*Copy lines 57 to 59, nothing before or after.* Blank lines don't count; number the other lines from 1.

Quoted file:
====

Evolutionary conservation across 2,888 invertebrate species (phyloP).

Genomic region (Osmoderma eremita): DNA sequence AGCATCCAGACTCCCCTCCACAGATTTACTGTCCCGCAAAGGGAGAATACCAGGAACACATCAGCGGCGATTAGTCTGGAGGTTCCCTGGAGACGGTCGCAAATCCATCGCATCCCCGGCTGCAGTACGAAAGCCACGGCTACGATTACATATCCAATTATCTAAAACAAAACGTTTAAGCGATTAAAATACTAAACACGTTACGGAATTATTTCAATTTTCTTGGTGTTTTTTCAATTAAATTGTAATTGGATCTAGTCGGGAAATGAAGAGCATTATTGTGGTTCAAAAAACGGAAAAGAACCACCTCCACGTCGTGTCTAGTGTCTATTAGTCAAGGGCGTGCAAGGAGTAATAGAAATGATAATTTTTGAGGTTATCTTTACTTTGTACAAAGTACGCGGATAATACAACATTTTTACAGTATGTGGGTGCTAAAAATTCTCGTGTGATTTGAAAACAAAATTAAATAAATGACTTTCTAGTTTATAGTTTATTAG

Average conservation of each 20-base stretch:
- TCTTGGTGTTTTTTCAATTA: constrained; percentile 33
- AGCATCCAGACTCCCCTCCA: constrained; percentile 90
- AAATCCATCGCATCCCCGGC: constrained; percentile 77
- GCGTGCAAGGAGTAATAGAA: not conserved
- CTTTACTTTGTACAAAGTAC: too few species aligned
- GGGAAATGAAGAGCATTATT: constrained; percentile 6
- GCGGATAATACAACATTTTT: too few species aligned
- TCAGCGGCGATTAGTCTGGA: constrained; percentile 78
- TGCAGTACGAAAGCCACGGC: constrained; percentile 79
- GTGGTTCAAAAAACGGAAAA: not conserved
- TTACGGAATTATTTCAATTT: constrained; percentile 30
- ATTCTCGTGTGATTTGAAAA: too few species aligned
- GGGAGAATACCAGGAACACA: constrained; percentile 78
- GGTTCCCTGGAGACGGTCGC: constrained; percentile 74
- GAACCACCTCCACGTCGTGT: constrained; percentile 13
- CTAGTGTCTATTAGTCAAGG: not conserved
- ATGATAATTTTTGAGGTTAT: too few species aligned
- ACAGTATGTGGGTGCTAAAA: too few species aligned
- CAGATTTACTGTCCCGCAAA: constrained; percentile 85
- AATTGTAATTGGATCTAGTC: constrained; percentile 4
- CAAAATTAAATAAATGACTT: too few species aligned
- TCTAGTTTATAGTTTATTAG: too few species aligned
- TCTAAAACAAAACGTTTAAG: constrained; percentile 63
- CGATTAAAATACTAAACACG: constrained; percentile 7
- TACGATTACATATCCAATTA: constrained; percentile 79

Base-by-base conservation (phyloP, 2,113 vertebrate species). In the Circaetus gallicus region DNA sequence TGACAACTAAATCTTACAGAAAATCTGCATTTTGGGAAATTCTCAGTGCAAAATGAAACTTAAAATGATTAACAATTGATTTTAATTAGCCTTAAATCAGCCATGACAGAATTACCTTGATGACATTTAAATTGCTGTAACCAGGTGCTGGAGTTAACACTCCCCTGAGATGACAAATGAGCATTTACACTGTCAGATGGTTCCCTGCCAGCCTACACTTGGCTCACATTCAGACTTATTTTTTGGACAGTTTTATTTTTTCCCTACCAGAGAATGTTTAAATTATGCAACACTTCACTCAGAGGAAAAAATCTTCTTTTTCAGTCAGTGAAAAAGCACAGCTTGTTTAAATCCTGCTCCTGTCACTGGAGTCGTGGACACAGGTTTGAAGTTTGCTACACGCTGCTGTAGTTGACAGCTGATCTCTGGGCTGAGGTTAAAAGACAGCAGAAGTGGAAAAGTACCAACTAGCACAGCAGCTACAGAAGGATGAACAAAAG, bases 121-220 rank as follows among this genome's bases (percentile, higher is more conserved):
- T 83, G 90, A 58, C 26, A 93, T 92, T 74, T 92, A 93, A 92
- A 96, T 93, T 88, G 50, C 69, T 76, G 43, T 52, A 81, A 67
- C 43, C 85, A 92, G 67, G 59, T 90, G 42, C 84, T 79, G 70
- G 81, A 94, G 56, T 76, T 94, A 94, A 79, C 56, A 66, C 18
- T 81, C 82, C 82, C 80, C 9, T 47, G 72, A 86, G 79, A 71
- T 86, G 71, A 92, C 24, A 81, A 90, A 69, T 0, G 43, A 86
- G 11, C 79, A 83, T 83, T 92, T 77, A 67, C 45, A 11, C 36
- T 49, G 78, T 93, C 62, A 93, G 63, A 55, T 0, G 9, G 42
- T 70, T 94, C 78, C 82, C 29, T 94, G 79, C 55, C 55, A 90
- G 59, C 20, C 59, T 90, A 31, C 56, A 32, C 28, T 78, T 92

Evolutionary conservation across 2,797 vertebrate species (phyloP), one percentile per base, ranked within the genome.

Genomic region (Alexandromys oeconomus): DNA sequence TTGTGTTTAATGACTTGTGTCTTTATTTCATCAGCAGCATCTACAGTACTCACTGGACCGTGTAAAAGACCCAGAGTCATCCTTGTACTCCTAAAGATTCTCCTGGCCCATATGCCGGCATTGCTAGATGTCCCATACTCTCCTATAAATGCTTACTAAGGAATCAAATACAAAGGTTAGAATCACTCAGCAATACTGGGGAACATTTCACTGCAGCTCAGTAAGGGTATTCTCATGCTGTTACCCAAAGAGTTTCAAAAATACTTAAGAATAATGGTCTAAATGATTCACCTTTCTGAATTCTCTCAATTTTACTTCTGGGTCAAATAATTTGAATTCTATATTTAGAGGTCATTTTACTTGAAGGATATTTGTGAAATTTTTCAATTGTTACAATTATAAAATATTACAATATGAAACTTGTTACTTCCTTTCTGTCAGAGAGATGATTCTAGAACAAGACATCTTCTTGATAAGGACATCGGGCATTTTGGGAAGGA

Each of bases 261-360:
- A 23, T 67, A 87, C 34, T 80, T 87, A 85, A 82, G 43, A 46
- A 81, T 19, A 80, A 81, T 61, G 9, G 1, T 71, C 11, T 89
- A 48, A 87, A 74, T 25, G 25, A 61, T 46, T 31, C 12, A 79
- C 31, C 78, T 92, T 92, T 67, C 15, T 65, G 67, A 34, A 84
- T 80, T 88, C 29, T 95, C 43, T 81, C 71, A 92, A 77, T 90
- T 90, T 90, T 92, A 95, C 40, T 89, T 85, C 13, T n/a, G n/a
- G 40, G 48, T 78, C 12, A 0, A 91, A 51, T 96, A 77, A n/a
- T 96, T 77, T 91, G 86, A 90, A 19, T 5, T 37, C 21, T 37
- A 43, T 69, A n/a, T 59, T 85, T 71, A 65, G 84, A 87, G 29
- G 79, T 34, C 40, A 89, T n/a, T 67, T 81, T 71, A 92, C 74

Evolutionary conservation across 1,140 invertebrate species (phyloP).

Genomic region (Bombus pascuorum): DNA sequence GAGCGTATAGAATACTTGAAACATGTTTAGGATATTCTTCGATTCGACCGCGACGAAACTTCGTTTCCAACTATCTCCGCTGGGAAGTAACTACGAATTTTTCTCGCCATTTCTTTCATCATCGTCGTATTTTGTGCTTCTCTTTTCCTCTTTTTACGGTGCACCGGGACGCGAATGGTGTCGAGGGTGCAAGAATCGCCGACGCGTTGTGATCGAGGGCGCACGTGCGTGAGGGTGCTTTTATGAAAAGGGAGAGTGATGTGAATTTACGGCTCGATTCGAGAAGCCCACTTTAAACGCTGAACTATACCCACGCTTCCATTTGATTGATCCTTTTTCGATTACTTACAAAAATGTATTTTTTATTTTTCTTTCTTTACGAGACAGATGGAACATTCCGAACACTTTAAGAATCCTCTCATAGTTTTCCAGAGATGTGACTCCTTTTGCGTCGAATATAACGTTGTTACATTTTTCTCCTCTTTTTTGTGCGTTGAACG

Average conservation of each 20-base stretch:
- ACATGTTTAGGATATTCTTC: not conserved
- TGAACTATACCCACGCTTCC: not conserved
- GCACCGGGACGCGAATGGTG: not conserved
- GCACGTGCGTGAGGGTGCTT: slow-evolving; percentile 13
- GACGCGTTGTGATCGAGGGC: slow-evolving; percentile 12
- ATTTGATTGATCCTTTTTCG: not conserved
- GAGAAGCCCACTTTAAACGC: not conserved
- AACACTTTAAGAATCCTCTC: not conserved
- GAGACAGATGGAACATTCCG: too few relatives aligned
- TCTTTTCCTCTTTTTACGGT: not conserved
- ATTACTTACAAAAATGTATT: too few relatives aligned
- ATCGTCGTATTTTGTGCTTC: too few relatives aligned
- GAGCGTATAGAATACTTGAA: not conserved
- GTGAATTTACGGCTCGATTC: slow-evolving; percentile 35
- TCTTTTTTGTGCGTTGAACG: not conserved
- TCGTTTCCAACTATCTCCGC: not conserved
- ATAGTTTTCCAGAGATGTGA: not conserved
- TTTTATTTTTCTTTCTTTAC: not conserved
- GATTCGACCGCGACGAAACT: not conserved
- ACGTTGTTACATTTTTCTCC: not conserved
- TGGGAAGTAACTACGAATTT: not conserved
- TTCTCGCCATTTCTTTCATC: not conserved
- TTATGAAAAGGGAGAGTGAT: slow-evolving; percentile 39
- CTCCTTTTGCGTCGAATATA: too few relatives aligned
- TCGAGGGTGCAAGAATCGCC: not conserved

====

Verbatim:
- TGAACTATACCCACGCTTCC: not conserved
- GCACCGGGACGCGAATGGTG: not conserved
- GCACGTGCGTGAGGGTGCTT: slow-evolving; percentile 13